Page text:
Server Closet

For years I’ve been complaining about the mess that external hard drives create. They’re amazing and convenient for someone in my line of work who needs to move a lot of storage around, but every manufacturer uses a different power cord. Some of them use wall-warts. Some of them use in-line bricks. Some of the higher-end companies like Glyph put the converters inside and use standard 3-pin power cords. They also keep the case a nice rectangular shape, but you pay a premium for those drives. I have at least five external drives connected to my computer at all times, and they tend to vary in both cord and enclosure style. What this has generally meant was a barely contained mess of wires surrounding my computer. When I installed an HD monitor and Blackmagic Intensity card, the problem got even worse. So this week I moved my computer into my closet. This solves the messy cable problem, and makes the computer easier to access. It’s on a shelf so I don’t have to crawl around on the floor to plug and unplug things. It also makes the office much quieter because all those noisy fans are tucked away in the closet. Of course it generates a bit of heat, so I’m currently investigating some cooling options. I’m thinking of venting the heat out the back of the closet into another closet that doesn’t have any delicate computer equipment. For now, the closet door just stays open a crack.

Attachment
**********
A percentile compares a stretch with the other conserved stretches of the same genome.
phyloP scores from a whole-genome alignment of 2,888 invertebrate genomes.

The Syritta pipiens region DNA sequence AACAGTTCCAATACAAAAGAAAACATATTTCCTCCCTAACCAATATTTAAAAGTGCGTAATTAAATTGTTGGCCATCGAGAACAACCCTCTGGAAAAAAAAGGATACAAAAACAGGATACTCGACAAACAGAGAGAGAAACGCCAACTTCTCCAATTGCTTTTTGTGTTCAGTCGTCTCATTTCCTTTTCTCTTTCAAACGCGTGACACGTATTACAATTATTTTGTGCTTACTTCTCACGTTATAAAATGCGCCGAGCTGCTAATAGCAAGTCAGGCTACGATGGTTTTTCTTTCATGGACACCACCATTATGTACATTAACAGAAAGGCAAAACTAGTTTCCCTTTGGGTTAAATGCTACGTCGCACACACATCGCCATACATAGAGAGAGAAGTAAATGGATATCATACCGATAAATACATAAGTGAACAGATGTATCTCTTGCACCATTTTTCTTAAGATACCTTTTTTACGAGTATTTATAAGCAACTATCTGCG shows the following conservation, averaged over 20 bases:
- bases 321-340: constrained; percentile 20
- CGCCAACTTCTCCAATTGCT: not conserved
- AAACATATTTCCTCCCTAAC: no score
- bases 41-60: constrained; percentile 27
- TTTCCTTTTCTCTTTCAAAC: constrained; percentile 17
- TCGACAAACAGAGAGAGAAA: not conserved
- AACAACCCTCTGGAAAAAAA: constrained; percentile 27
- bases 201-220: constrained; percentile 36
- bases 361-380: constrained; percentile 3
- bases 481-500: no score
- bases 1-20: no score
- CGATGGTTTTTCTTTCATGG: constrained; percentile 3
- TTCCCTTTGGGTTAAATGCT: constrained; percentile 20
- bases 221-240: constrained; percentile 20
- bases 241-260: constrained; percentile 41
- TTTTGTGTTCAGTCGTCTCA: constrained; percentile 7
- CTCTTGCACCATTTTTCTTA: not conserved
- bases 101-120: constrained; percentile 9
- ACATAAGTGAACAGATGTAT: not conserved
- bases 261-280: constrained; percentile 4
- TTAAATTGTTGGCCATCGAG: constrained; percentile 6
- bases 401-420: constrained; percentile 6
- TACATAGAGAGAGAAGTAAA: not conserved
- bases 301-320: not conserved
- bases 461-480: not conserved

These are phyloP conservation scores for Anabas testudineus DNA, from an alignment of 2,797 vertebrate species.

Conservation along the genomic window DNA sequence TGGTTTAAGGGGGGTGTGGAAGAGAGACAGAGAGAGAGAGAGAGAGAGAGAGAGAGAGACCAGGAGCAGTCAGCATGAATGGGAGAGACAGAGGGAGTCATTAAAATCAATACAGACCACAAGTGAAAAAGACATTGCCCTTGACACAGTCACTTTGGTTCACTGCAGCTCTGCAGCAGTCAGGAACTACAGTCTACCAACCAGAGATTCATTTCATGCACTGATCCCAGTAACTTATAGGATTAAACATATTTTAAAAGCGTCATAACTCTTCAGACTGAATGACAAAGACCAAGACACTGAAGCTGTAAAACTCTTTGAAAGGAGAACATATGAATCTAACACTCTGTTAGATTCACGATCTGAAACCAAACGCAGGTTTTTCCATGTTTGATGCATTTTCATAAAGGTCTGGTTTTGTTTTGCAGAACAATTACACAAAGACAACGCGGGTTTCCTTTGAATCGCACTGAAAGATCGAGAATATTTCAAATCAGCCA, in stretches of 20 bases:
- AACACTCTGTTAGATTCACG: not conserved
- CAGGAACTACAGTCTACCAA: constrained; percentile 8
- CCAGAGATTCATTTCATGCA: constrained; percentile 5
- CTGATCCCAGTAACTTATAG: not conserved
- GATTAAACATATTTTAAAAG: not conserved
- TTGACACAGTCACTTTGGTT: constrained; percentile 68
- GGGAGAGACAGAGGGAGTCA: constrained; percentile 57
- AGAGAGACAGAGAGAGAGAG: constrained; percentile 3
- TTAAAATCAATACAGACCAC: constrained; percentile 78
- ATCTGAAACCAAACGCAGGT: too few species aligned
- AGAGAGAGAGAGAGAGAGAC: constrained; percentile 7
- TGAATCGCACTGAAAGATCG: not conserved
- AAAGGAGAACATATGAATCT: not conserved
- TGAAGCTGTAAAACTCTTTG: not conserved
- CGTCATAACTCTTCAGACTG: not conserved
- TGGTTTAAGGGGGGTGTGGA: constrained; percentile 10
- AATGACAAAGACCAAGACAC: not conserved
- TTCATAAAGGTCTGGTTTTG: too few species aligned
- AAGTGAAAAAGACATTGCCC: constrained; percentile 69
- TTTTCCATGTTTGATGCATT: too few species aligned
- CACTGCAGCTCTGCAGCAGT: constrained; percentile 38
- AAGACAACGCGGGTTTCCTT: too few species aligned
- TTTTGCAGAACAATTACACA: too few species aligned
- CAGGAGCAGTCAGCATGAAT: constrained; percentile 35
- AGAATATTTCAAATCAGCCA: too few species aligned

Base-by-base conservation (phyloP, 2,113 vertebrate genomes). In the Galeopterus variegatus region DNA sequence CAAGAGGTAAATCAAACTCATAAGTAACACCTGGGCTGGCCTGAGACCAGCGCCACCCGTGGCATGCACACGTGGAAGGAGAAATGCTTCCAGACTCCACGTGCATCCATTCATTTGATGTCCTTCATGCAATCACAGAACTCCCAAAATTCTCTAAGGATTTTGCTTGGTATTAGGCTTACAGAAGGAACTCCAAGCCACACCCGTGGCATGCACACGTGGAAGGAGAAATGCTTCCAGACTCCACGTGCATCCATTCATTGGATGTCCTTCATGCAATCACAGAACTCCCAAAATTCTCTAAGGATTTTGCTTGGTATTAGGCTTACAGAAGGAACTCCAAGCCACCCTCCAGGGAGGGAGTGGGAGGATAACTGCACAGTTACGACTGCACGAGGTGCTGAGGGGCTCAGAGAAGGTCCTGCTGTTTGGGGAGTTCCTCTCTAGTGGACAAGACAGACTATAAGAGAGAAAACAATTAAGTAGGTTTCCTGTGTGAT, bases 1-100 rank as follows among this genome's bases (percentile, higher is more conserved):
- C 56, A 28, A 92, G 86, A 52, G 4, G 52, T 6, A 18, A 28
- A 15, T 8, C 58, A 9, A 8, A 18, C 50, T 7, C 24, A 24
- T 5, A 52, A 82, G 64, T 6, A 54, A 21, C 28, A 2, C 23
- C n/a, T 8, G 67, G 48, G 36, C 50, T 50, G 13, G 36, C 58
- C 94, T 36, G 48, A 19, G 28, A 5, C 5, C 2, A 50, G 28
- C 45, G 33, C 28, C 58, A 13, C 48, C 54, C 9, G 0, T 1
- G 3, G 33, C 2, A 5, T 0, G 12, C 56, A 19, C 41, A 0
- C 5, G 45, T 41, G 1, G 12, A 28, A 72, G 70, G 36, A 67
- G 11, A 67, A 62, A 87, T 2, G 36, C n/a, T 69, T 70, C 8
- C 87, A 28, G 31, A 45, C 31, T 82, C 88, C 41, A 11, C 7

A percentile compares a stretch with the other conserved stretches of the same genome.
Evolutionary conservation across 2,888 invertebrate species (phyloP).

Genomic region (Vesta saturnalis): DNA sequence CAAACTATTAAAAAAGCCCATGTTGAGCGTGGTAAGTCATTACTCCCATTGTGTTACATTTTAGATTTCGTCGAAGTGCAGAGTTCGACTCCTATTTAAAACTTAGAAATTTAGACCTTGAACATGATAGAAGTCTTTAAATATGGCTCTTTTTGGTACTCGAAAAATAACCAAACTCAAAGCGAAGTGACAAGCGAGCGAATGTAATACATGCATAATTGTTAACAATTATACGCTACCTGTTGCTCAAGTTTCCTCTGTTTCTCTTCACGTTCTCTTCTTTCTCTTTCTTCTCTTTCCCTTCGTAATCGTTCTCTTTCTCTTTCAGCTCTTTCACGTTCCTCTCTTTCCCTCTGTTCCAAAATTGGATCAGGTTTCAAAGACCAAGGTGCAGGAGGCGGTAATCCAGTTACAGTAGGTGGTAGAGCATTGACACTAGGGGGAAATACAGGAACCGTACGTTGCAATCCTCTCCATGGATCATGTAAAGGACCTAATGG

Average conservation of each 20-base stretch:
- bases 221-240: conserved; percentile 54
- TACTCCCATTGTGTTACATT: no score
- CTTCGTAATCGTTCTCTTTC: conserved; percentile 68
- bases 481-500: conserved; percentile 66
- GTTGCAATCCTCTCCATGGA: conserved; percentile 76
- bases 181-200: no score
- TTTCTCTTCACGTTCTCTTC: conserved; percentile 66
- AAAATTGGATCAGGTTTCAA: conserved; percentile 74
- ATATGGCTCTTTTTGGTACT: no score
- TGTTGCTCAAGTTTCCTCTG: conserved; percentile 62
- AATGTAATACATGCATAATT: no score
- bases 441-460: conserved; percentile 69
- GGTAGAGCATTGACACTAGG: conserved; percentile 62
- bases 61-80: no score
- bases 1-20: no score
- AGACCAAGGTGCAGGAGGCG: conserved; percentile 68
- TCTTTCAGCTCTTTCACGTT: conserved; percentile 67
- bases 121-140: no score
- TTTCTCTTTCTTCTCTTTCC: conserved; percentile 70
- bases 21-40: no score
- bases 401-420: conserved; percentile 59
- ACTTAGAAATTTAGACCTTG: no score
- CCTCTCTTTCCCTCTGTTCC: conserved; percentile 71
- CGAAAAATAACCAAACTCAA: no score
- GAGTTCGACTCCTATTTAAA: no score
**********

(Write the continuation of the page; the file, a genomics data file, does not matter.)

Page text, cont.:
Since I was running 35-foot cables, I wanted to minimize the number of cables I had to buy. Once you get over 15 feet it can get expensive especially for DVI. I managed to get it down to an incredibly thick (1/2″ diameter) DVI cable, a 33-foot active USB repeater cable, a component video cable for the HD monitor, and a red-white RCA for audio. I was already running ethernet from the DSL modem right past the closet, so I diverted it inside. I put a little 7-port USB hub on my desk, and the computer monitor has 4 USB ports as well. I put my DVD burner in an external USB enclosure on my desk so I don’t have to go into the closet to burn a disc. All firewire and eSATA devices stay in the closet. The component and DVI cables are really thick, but the whole thing just barely fit in a nice little cable zipper so it looks like a single thick cable.

I have a multi-standard DVD player hooked up to the HD monitor, so I got a component video switcher to switch between the computer’s video feed and the DVD. It’s a neat little device that has IR Learning, so I can use any remote to control it. That lives under my computer monitor stand, which does a great job of hiding cables.

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